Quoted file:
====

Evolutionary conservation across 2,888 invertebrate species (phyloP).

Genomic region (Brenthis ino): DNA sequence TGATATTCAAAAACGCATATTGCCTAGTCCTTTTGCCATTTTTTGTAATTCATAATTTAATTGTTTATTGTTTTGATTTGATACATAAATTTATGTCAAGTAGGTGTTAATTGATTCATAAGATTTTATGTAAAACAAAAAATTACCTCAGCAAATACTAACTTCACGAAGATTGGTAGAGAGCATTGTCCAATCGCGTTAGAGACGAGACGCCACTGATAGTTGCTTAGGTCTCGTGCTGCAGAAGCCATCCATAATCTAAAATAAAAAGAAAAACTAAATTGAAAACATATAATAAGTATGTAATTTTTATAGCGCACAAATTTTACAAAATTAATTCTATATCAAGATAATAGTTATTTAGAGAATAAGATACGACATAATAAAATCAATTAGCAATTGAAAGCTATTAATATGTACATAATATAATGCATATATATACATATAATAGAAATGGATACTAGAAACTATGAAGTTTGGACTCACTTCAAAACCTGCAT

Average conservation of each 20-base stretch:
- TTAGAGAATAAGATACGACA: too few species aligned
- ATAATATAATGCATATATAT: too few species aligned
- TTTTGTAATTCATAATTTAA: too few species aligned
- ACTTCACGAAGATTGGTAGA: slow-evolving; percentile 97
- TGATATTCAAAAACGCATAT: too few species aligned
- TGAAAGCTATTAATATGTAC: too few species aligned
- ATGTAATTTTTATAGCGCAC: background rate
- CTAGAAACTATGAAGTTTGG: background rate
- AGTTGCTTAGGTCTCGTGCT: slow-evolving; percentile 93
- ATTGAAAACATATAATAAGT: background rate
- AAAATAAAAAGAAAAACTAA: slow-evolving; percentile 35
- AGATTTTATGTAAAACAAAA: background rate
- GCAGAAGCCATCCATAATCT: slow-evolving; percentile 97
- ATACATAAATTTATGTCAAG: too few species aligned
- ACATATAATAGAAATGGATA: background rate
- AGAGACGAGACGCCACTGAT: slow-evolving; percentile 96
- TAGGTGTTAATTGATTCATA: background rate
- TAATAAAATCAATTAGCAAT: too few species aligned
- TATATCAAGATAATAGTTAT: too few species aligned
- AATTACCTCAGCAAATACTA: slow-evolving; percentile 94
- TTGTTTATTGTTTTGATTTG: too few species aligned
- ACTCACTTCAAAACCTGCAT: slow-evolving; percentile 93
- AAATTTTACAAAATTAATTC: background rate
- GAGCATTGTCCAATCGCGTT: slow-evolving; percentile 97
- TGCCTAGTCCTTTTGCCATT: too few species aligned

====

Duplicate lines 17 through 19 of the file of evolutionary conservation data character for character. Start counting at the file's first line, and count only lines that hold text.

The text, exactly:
- ATACATAAATTTATGTCAAG: too few species aligned
- ACATATAATAGAAATGGATA: background rate
- AGAGACGAGACGCCACTGAT: slow-evolving; percentile 96